Now that the holiday excitement is over, and it’s still too cold play golf, what might die-hard golfers do to while away a few weekend hours and perhaps also stay in touch with golf, so that the next season can start off with great success? Drag the putting mat out into a hallway now devoid of any festive decorations, and try this scientific experiment to figure out how you putt best. Then write in and let us know what worked best for you!
Try four different “focus of attention” (FOA) styles and see which one works best. Practice about 10 to 20 putts with each recommended style and then count how many of 20 straight 6- foot putts you sink using each style. Style one is called “proximal internal focus.” Keep the left side (for a right-handed golfer) of your head and neck in place from address to impact and hold your finish (where ever it may be), to a count of five. Style two is “distal internal focus,” in which you try to keep your body weight equally distributed between both feet throughout the stroke. Style three is “proximal external focus.” Feel a smooth tempo of your putter-head as it goes back and through. Style four is “distal external focus.” Feel as if you are trying to move the putter toward where you know the target is (without actually looking at the hole). For all of the four styles, use your normal setup and pre-shot routine, but once you have finished looking at the hole, make the actual stroke with your eyes shut, so you can better focus on the style you are trying. Perhaps try one style per day so you can practice it adequately, not confuse the styles, and, equally importantly, not strain your back.
Why does any of this matter? Motor control research is the branch of human movement science that attempts to explain how the brain is able to make the body produce specific, coordinated movements on a consistent basis, despite the very many movement options – degrees of freedom – possible at each joint. It is known that the neuromotor (brain-body) system is able to self-organize around the “constraints” or restrictions of the person, the task, and the environment to produce reliable goal-directed movements. For self-organization to take place, it is important for a learner of movement to have the opportunity for discovery learning so as to figure it out without the restriction of explicit instructions. This is especially important in golf because for no two consecutive shots does a golfer have the same body condition, the same task or the same environment.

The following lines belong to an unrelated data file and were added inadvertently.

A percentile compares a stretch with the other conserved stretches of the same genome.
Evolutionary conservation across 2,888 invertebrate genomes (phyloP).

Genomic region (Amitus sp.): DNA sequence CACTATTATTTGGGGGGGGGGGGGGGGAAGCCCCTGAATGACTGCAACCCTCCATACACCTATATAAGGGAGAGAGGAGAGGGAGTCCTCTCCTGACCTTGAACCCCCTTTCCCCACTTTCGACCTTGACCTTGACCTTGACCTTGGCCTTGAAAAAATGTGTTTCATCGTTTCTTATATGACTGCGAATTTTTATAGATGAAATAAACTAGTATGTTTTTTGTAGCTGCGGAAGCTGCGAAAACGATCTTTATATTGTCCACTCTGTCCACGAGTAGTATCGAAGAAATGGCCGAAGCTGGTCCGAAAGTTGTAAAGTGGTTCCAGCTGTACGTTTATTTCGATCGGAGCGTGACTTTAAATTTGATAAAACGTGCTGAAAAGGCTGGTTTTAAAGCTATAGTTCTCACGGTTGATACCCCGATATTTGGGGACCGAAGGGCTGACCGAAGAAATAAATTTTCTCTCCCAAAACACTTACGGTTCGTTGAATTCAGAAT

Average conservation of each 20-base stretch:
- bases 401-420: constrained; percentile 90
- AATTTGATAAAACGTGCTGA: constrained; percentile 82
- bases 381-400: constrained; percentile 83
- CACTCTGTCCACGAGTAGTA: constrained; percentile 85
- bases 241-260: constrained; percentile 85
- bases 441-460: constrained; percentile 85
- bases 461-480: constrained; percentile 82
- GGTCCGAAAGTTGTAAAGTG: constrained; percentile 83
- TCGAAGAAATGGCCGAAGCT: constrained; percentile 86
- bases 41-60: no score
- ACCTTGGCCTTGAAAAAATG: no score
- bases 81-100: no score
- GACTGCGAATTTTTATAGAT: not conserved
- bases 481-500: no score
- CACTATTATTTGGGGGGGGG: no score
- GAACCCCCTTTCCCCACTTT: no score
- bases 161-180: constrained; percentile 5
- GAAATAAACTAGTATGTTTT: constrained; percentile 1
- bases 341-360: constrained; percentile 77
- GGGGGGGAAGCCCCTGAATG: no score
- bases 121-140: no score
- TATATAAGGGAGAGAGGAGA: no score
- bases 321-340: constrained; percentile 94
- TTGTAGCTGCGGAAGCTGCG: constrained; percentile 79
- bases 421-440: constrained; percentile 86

An important aspect of any athlete “figuring it out” is said to be that an image of the achievement is more useful than an image of the action, which is why an external FOA that allows a golfer to think about the effects of the golf shot on the environment rather than think about a body part, is supposed to be more useful than an internal FOA, which requires the golfer to concentrate on the movement of specific body parts. It is said that an internal FOA interferes with the brain’s ability to self-organize and also overloads working memory. However, the contention here is that previous research used internal focus ideas that could easily imbalance the automatic routines that most golfers who have been playing for some time have. The belief with the recommended “proximal internal focus” suggested here is that keeping the head and neck steady past impact and holding the finish to a count of five will not only allow the putter path to be along the intended target line, but will also provide a natural rise-angle to the ball, for less skid and more roll. So, the hypothesis is that the steady head will produce better results than the fixed weight distribution, and even perhaps than the putter-head motion or the targetward foci of attention.